Trusts have their limitations. For instance, recipients could be liable for Capital Gains Tax in some circumstances, unless the trust is written into your will.

8. Get a life insurance policy in trust

Putting your life insurance policy into a trust can ensure that when you die, any life insurance payout is not subject to IHT. It normally doesn’t cost any more to ring-fence your policy so that it’s separate from other taxable assets, but any named trustee would need to outlive you in order to benefit.

The difference between standard life cover and one in trust is that the latter is usually free from taxes, such as Income Tax, which count towards your IHT bill.

And one more for luck: review your will

Even if you have a will, it is essential to take it out of the drawer every few years for a review. Things change as time passes, and it can create problems if there is a discrepancy in your will that only comes to light after you pass, such as you’ve left a huge chunk of your estate to someone who has predeceased you.

 

The levels and bases of taxation and reliefs from taxation can change at any time and are dependent on individual circumstances.

The writing of a will involves the referral to a service that is separate and distinct to those offered by St. James's Place. Wills and trusts are not regulated by the Financial Conduct Authority.

After a lifetime of paying tax, no one wants to give HM Revenue and Customs (HMRC) more than they need to when they die. Yet due to inertia and a reluctance to discuss death and inheritance with loved ones, that’s exactly what can happen.

1. Make a will

A will makes life much easier for all concerned, because without one, the state will distribute your assets in accordance with the rules of intestacy.

Without a will, your estate would be divided between your spouse or civil partner and other close relatives. This could see the amount your children inherit exceed the Inheritance Tax (IHT) threshold, leaving them liable for a tax bill.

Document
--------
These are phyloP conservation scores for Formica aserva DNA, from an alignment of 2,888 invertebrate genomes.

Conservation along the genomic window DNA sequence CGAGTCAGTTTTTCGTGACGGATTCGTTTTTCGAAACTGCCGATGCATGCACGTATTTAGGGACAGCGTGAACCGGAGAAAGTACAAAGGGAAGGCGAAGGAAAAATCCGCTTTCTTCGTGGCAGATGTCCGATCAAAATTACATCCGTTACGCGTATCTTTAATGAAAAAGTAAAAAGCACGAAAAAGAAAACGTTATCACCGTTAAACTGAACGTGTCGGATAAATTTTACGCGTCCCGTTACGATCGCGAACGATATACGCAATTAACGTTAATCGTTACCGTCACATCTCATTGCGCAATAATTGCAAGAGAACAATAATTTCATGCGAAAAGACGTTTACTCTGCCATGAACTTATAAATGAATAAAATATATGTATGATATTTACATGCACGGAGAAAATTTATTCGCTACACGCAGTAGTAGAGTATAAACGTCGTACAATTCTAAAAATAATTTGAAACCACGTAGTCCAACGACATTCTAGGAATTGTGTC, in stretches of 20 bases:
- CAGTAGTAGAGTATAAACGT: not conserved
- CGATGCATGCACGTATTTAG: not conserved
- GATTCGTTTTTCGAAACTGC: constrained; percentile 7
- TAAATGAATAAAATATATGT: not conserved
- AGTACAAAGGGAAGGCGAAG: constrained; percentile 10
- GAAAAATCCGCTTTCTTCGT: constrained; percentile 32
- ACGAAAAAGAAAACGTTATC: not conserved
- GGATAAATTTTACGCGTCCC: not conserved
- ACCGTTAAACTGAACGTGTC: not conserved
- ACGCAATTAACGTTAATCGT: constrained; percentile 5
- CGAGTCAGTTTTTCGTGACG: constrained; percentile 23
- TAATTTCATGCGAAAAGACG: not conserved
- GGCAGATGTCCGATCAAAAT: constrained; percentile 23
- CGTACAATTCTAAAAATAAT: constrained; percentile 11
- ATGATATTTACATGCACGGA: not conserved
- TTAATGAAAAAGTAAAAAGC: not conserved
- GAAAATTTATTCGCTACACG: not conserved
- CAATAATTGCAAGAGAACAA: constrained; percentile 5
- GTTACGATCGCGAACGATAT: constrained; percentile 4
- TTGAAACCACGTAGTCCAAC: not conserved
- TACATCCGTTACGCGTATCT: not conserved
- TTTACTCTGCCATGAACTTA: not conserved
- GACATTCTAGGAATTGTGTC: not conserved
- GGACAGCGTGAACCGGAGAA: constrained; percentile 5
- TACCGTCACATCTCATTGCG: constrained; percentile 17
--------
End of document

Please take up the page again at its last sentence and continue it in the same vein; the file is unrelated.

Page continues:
If a spouse or civil partner inherited alone, they would not face a tax liability. Their IHT allowance would rise to absorb that of their deceased partner or spouse. This means children or grandchildren could see a reduced IHT liability when they finally inherit.

2. Use your allowances

IHT is payable at a standard rate of 40% on the part of your estate that’s valued above the personal allowance threshold. In the tax year starting 6 April 2020, the individual threshold is £325,000. For homeowners, there is an additional allowance of £175,000, which is called the residence nil-rate band.

Your spouse or civil partner can inherit all of your unused personal allowance, up to £325,000, plus up to the maximum £175,000 residence nil-rate band. This means the surviving partner’s total threshold could be as much as £1 million.

Of course, the surviving civil partner or widow can only inherit the unused portion of your allowances. So, any money you give away to someone else before dying or in your will may be subtracted from the amount your partner receives.

3. Make annual tax-free gifts

You can gift up to £3,000 a year without incurring an IHT bill. This gift allowance can also be carried over for one year, but one year only. If you forget to give a friend, relative or good cause up to £3,000 one year, you can give them a maximum of £6,000 the next.

Aside from your annual £3,000 gift allowance, you can give other people one-off annual gifts of £250. There is one very useful aspect of this rule. If you have some form of regular income, such as earnings or a pension, you can give £250 to someone or a cause, providing your gifts don’t eat into your standard of living. For this reason, it’s best to keep a record just in case HMRC come asking.